Right after dinner, we had a Hawks game to watch. Unfortunately, it was on NBC, and the Dish hare is shared with Seattle and didn’t have local channels. We spent the afternoon working out how to find the game, and  finally figured out the deal. NBC has game streaming online, but you need a Cable Company login to make it work. I tried my xfinity account and it worked fine. We then got a VGA cable to hook my laptop to the TV, and set up some speakers on the laptop. Bingo. We’ve got game.

Great watching the Hawks spank San Fran. The pie was great, and we polished off the wine. it’s a cliché to eat, drink, and watch football, but hey, it works. That’s a good Thanksgiving.

WP_20141127_16_35_42_ProThanksgiving is really one of the better holidays to use for escape. It is great to spend time with family, but it doesn’t take too much to warrant a good reason to bolt out of town.

A few years back we did a trip up to Whistler as out Thanksgiving getaway. We had a few ski lessons the year before, and thought this was a great way to use that practice and take a break. the problem we found was that November was a bit early in the snow season, so only the upper slopes were open, and those were above our skill level. We still had a great time, but we got beat up by the mountain, it was cold, and pretty expensive.

This year, we are heading down to Palm Springs to visit my dad.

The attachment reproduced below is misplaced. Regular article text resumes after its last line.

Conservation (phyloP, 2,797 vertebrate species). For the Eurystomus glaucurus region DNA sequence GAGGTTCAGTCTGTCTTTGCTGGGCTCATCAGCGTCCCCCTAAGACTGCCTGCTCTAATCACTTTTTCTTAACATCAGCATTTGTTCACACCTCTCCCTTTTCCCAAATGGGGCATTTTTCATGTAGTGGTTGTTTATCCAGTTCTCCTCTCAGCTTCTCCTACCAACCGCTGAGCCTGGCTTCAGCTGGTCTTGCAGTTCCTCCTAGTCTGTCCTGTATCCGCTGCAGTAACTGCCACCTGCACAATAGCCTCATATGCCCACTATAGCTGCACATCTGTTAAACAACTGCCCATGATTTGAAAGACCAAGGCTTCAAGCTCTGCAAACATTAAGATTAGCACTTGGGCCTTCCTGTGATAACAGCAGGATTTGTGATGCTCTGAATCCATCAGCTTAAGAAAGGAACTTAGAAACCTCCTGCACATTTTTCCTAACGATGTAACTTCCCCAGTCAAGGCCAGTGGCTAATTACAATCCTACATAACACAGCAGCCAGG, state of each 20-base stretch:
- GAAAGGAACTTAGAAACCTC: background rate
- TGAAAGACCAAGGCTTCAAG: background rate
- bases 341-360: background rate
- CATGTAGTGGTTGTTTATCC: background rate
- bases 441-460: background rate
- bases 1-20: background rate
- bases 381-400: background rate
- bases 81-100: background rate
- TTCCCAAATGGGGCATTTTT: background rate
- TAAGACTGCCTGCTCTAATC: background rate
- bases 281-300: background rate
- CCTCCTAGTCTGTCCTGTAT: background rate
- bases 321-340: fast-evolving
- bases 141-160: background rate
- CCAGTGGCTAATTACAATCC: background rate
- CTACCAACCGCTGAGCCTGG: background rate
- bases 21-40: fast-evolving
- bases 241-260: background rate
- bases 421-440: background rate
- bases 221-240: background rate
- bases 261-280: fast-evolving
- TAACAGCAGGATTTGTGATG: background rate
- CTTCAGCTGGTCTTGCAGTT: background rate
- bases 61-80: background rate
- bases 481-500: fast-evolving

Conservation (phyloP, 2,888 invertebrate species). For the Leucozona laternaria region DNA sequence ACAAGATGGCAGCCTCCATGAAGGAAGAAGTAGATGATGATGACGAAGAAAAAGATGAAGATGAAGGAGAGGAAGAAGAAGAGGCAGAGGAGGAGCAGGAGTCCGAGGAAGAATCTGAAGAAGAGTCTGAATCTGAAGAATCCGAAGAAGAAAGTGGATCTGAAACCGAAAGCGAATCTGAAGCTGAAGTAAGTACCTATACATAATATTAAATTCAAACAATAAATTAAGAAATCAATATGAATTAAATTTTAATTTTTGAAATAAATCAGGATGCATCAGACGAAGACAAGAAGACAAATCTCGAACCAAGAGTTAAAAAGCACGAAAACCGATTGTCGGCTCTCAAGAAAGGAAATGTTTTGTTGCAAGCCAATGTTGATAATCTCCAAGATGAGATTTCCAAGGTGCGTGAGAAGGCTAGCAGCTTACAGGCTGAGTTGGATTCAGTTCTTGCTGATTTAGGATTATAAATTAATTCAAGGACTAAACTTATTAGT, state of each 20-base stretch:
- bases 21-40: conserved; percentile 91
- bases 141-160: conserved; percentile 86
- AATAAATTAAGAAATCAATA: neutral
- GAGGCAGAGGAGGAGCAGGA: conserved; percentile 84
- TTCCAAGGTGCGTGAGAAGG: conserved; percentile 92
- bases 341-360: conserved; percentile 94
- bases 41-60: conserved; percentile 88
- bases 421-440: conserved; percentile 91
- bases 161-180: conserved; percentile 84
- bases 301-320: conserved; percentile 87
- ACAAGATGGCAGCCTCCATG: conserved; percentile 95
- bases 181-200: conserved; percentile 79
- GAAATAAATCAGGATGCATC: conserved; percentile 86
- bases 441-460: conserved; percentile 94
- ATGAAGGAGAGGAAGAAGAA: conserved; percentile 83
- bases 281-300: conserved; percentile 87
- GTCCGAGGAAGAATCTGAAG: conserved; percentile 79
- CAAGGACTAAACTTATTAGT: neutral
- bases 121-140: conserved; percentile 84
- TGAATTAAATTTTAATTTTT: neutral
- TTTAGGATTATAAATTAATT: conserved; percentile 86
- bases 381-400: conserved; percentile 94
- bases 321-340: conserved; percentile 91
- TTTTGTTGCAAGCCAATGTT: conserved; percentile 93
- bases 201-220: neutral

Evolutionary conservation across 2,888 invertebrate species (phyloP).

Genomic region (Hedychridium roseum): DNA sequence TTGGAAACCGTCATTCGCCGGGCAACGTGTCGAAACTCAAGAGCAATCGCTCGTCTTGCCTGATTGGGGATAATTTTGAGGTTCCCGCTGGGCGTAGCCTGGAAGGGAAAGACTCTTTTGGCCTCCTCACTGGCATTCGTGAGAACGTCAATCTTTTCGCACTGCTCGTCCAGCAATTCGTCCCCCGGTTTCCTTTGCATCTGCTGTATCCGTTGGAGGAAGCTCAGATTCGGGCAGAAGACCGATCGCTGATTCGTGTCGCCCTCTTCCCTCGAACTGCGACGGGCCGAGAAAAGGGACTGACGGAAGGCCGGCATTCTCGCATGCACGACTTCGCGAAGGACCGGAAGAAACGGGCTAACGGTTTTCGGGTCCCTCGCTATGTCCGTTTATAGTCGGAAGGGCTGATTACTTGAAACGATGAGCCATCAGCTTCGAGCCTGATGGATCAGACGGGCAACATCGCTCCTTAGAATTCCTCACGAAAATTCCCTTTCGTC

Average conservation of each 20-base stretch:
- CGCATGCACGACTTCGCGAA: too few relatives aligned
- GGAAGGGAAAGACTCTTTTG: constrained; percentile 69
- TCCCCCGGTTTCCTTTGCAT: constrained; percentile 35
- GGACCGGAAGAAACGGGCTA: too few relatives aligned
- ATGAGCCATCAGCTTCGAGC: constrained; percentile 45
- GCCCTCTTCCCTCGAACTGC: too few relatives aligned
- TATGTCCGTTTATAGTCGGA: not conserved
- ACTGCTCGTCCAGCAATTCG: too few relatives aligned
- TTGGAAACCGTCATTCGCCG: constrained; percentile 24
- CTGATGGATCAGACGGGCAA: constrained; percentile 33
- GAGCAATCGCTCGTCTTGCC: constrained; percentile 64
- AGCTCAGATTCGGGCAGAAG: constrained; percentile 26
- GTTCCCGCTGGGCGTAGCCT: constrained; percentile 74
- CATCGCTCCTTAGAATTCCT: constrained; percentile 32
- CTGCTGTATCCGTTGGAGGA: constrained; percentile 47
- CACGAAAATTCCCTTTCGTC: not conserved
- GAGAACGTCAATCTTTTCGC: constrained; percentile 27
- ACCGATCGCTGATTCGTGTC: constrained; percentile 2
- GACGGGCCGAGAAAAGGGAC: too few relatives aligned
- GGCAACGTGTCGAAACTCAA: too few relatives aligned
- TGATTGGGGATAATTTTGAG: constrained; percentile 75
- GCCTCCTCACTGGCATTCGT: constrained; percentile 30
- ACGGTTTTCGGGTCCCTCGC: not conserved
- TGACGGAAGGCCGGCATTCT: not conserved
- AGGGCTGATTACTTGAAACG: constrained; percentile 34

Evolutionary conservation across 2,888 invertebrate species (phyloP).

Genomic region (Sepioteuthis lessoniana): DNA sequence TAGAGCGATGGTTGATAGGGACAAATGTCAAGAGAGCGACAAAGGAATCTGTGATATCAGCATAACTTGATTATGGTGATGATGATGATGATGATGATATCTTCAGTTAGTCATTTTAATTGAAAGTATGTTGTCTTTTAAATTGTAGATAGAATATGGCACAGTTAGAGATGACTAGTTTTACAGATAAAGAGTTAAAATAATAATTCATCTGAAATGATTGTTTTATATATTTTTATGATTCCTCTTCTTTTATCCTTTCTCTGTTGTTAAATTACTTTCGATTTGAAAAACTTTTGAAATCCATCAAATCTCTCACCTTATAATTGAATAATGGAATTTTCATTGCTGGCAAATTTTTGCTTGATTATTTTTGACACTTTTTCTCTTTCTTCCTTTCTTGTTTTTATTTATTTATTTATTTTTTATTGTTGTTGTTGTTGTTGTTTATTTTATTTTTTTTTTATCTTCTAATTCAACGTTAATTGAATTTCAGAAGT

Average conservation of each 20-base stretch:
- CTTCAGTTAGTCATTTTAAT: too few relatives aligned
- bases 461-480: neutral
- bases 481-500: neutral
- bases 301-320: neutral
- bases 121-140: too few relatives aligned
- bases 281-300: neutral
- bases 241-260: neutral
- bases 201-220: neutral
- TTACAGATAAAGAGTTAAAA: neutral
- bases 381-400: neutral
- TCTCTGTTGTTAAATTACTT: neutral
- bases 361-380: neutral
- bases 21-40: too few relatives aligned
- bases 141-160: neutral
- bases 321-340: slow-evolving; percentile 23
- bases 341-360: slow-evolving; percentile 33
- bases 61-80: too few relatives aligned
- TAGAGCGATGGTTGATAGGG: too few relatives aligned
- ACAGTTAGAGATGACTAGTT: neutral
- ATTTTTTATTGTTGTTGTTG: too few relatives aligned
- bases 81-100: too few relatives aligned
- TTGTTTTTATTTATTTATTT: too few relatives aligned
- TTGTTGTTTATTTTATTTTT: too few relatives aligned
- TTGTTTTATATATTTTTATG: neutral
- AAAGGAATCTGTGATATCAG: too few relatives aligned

With the really nasty cold snap that hit Seattle, getting out into the sun will be a welcome change. My dad spends the winter at his house in La Quinta, just outside of Palm Springs proper. There are five or so small towns all linked together that make up The local Area, but everyone refers to the collective area as just Palm Springs.

I really love the area. The desert is fascinating, and you can find funky ‘60s homes not too far from brand new developments. go just a little bit out and there are encroaching ghost towns, it only takes a short time of disuse before things fall apart in the sand and heat. Some of the ghost towns are like the Salton Sea resort. Salton Sea was a huge resort town in the ‘60s.  Now, it is a series of crumbling buildings and an evaporating salt lake in the desert. Newer ghost developments are a series of neighborhoods that were in the early stages of going up when the ‘08 market crash hit.  You can find streets and driveways all laid out, but no homes. For a while, there were areas with newly built homes, abandoned in construction, but those seem to have been completed or torn down finally.

I’m also rather fond of dates. That’s a bonus as Date farms are all over the place in the desert. Last time down here we were able to drive about and hit some small local farms. These were really just families who had date palms in their yard and sold what they grew. Those were really some of the best dates I have had. Not just the big Medjools, but several of the smaller types different sizes, colors, and flavors. Really fantastic.

Yeah, I’m looking forward to the desert.